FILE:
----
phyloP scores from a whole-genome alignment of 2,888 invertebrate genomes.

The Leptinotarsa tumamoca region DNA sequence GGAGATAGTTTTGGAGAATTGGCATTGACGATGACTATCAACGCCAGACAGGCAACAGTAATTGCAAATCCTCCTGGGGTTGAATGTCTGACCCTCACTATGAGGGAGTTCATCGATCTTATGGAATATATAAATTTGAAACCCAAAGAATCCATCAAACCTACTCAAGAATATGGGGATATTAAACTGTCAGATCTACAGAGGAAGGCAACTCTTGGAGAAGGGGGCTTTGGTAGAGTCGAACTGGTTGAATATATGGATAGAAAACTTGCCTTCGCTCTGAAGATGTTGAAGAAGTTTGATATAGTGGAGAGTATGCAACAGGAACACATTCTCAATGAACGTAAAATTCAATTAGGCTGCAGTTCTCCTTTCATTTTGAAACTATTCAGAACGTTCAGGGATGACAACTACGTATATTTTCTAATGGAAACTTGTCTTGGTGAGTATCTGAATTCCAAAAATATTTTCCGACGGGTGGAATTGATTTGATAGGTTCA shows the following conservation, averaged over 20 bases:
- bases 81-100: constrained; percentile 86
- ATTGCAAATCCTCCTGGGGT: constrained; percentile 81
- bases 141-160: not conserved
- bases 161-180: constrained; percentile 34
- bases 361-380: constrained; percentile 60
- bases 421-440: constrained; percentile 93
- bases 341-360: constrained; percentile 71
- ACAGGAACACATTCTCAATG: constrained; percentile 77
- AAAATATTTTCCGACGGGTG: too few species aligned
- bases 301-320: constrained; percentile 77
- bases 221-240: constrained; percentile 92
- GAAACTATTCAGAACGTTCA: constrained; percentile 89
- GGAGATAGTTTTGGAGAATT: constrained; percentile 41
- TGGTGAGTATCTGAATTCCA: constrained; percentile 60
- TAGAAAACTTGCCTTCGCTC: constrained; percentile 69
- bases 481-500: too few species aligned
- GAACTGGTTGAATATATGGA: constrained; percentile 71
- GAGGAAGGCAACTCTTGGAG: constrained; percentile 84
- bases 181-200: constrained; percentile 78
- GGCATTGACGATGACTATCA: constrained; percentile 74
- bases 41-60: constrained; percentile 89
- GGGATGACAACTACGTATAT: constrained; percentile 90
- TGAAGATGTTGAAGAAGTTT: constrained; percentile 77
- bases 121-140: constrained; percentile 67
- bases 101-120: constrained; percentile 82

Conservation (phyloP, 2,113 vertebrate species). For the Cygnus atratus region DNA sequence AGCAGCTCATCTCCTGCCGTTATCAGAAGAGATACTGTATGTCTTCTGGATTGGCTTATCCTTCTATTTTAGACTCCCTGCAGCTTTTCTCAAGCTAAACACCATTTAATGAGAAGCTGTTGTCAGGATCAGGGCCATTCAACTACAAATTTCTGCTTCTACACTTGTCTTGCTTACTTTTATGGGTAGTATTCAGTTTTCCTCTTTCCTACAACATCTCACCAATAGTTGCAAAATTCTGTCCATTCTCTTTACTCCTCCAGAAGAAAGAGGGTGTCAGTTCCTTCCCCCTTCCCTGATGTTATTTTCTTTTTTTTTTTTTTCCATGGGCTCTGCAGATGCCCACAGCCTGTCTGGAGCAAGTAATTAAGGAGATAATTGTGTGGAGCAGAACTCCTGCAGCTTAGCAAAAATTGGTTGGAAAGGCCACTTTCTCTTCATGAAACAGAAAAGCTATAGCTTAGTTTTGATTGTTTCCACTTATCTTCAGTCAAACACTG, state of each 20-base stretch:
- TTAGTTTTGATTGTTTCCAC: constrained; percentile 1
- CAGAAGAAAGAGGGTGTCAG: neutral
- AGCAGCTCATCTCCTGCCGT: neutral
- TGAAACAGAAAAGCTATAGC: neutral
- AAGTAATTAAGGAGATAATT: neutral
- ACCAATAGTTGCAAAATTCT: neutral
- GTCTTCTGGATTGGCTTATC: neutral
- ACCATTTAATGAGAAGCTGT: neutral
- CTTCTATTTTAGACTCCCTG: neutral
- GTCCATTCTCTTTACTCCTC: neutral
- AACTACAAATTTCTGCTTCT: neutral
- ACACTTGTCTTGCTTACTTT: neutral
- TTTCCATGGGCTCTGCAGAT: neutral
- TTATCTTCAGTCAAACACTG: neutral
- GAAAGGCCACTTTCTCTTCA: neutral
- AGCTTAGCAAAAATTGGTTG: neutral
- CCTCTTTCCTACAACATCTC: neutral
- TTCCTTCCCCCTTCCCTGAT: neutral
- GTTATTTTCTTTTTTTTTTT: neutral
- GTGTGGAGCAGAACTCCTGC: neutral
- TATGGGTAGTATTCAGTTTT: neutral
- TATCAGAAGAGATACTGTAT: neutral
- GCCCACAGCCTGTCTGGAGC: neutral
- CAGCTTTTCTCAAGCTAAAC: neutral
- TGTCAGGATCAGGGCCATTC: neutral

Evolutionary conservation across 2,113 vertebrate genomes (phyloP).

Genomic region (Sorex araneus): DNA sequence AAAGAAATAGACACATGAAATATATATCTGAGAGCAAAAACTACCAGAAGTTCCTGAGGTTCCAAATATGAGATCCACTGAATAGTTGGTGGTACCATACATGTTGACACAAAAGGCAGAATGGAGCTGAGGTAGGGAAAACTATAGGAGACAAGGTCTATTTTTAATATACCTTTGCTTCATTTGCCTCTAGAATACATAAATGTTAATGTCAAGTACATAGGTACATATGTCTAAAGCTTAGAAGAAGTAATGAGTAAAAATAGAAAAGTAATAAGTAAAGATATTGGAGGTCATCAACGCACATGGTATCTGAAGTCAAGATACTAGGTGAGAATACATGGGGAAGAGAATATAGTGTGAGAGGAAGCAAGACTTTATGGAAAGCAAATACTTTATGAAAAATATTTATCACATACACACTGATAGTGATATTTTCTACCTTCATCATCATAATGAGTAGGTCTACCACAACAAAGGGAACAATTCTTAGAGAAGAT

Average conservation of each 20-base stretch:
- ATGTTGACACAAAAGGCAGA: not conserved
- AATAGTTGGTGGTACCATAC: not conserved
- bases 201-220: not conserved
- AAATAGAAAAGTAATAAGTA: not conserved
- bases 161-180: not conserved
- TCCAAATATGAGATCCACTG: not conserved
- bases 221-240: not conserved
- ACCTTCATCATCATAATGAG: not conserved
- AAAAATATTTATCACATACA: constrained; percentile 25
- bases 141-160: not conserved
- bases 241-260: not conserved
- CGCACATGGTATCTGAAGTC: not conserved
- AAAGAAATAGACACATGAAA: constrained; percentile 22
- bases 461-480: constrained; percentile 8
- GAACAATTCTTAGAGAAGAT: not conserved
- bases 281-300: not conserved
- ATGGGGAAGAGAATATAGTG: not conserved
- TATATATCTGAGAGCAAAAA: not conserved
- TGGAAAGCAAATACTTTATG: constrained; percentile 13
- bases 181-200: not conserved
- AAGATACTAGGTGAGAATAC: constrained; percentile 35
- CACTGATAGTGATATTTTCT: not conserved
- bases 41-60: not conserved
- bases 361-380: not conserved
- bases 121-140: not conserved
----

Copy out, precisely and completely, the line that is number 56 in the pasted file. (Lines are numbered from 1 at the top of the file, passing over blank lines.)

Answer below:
Average conservation of each 20-base stretch: